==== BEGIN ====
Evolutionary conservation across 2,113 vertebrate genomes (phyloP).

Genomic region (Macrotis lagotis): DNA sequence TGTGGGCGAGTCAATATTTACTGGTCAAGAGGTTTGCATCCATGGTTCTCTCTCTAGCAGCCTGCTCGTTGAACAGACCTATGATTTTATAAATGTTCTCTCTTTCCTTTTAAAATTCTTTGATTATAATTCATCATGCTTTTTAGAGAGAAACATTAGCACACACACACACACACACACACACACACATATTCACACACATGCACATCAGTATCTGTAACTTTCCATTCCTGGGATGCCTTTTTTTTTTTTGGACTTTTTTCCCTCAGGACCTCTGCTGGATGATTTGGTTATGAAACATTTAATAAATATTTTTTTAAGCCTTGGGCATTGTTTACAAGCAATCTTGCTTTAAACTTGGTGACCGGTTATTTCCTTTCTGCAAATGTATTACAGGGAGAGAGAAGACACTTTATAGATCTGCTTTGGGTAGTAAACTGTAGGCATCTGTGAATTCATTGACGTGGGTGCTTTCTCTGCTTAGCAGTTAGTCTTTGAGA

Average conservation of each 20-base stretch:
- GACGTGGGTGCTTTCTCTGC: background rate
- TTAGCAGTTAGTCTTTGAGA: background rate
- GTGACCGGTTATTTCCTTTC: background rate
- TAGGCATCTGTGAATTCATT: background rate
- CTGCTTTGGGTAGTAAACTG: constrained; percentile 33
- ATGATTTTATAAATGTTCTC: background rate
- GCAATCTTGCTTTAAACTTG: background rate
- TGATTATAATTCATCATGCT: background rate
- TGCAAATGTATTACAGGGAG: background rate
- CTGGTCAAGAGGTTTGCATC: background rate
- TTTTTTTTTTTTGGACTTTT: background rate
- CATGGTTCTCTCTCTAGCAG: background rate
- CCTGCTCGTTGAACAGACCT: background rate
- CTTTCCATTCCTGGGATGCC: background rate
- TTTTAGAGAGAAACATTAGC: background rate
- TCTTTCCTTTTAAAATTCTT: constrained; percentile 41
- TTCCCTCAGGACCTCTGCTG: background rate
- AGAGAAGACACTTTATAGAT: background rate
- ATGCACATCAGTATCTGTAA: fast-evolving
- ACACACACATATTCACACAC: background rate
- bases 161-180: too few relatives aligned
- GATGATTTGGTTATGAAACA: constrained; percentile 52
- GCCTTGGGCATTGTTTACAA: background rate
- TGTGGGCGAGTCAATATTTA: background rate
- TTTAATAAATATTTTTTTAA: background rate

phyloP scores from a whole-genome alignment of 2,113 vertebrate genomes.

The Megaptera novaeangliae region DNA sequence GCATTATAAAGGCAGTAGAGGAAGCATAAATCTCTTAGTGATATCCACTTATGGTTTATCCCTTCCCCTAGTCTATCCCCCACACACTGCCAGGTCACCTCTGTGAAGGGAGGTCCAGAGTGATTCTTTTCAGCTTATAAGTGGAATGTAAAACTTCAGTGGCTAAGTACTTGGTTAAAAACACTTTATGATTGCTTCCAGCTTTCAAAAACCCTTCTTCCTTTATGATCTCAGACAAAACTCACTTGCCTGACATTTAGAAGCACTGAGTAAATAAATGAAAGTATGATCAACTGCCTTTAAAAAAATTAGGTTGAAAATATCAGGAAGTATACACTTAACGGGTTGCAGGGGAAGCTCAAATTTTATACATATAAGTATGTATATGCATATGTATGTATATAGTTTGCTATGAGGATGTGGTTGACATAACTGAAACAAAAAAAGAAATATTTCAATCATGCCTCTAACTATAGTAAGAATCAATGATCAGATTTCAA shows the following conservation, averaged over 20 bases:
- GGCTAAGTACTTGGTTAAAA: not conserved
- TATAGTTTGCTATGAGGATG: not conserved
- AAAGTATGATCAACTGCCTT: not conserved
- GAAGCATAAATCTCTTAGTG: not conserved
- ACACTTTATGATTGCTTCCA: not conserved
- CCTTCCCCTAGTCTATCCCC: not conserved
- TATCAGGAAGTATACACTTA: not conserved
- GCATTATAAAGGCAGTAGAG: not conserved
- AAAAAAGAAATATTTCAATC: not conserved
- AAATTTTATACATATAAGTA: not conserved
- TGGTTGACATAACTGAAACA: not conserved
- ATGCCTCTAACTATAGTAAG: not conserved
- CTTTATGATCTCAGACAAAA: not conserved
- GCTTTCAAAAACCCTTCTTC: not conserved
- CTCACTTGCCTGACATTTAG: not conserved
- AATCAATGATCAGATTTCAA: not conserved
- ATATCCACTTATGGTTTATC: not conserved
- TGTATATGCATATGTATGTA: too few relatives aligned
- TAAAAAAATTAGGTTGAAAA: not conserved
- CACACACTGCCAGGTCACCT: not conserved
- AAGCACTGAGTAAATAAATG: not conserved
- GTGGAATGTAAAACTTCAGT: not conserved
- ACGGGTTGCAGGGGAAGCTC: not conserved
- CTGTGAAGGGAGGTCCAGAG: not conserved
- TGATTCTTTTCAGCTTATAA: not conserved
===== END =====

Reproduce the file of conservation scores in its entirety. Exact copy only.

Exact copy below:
Evolutionary conservation across 2,113 vertebrate genomes (phyloP).

Genomic region (Macrotis lagotis): DNA sequence TGTGGGCGAGTCAATATTTACTGGTCAAGAGGTTTGCATCCATGGTTCTCTCTCTAGCAGCCTGCTCGTTGAACAGACCTATGATTTTATAAATGTTCTCTCTTTCCTTTTAAAATTCTTTGATTATAATTCATCATGCTTTTTAGAGAGAAACATTAGCACACACACACACACACACACACACACACATATTCACACACATGCACATCAGTATCTGTAACTTTCCATTCCTGGGATGCCTTTTTTTTTTTTGGACTTTTTTCCCTCAGGACCTCTGCTGGATGATTTGGTTATGAAACATTTAATAAATATTTTTTTAAGCCTTGGGCATTGTTTACAAGCAATCTTGCTTTAAACTTGGTGACCGGTTATTTCCTTTCTGCAAATGTATTACAGGGAGAGAGAAGACACTTTATAGATCTGCTTTGGGTAGTAAACTGTAGGCATCTGTGAATTCATTGACGTGGGTGCTTTCTCTGCTTAGCAGTTAGTCTTTGAGA

Average conservation of each 20-base stretch:
- GACGTGGGTGCTTTCTCTGC: background rate
- TTAGCAGTTAGTCTTTGAGA: background rate
- GTGACCGGTTATTTCCTTTC: background rate
- TAGGCATCTGTGAATTCATT: background rate
- CTGCTTTGGGTAGTAAACTG: constrained; percentile 33
- ATGATTTTATAAATGTTCTC: background rate
- GCAATCTTGCTTTAAACTTG: background rate
- TGATTATAATTCATCATGCT: background rate
- TGCAAATGTATTACAGGGAG: background rate
- CTGGTCAAGAGGTTTGCATC: background rate
- TTTTTTTTTTTTGGACTTTT: background rate
- CATGGTTCTCTCTCTAGCAG: background rate
- CCTGCTCGTTGAACAGACCT: background rate
- CTTTCCATTCCTGGGATGCC: background rate
- TTTTAGAGAGAAACATTAGC: background rate
- TCTTTCCTTTTAAAATTCTT: constrained; percentile 41
- TTCCCTCAGGACCTCTGCTG: background rate
- AGAGAAGACACTTTATAGAT: background rate
- ATGCACATCAGTATCTGTAA: fast-evolving
- ACACACACATATTCACACAC: background rate
- bases 161-180: too few relatives aligned
- GATGATTTGGTTATGAAACA: constrained; percentile 52
- GCCTTGGGCATTGTTTACAA: background rate
- TGTGGGCGAGTCAATATTTA: background rate
- TTTAATAAATATTTTTTTAA: background rate

phyloP scores from a whole-genome alignment of 2,113 vertebrate genomes.

The Megaptera novaeangliae region DNA sequence GCATTATAAAGGCAGTAGAGGAAGCATAAATCTCTTAGTGATATCCACTTATGGTTTATCCCTTCCCCTAGTCTATCCCCCACACACTGCCAGGTCACCTCTGTGAAGGGAGGTCCAGAGTGATTCTTTTCAGCTTATAAGTGGAATGTAAAACTTCAGTGGCTAAGTACTTGGTTAAAAACACTTTATGATTGCTTCCAGCTTTCAAAAACCCTTCTTCCTTTATGATCTCAGACAAAACTCACTTGCCTGACATTTAGAAGCACTGAGTAAATAAATGAAAGTATGATCAACTGCCTTTAAAAAAATTAGGTTGAAAATATCAGGAAGTATACACTTAACGGGTTGCAGGGGAAGCTCAAATTTTATACATATAAGTATGTATATGCATATGTATGTATATAGTTTGCTATGAGGATGTGGTTGACATAACTGAAACAAAAAAAGAAATATTTCAATCATGCCTCTAACTATAGTAAGAATCAATGATCAGATTTCAA shows the following conservation, averaged over 20 bases:
- GGCTAAGTACTTGGTTAAAA: not conserved
- TATAGTTTGCTATGAGGATG: not conserved
- AAAGTATGATCAACTGCCTT: not conserved
- GAAGCATAAATCTCTTAGTG: not conserved
- ACACTTTATGATTGCTTCCA: not conserved
- CCTTCCCCTAGTCTATCCCC: not conserved
- TATCAGGAAGTATACACTTA: not conserved
- GCATTATAAAGGCAGTAGAG: not conserved
- AAAAAAGAAATATTTCAATC: not conserved
- AAATTTTATACATATAAGTA: not conserved
- TGGTTGACATAACTGAAACA: not conserved
- ATGCCTCTAACTATAGTAAG: not conserved
- CTTTATGATCTCAGACAAAA: not conserved
- GCTTTCAAAAACCCTTCTTC: not conserved
- CTCACTTGCCTGACATTTAG: not conserved
- AATCAATGATCAGATTTCAA: not conserved
- ATATCCACTTATGGTTTATC: not conserved
- TGTATATGCATATGTATGTA: too few relatives aligned
- TAAAAAAATTAGGTTGAAAA: not conserved
- CACACACTGCCAGGTCACCT: not conserved
- AAGCACTGAGTAAATAAATG: not conserved
- GTGGAATGTAAAACTTCAGT: not conserved
- ACGGGTTGCAGGGGAAGCTC: not conserved
- CTGTGAAGGGAGGTCCAGAG: not conserved
- TGATTCTTTTCAGCTTATAA: not conserved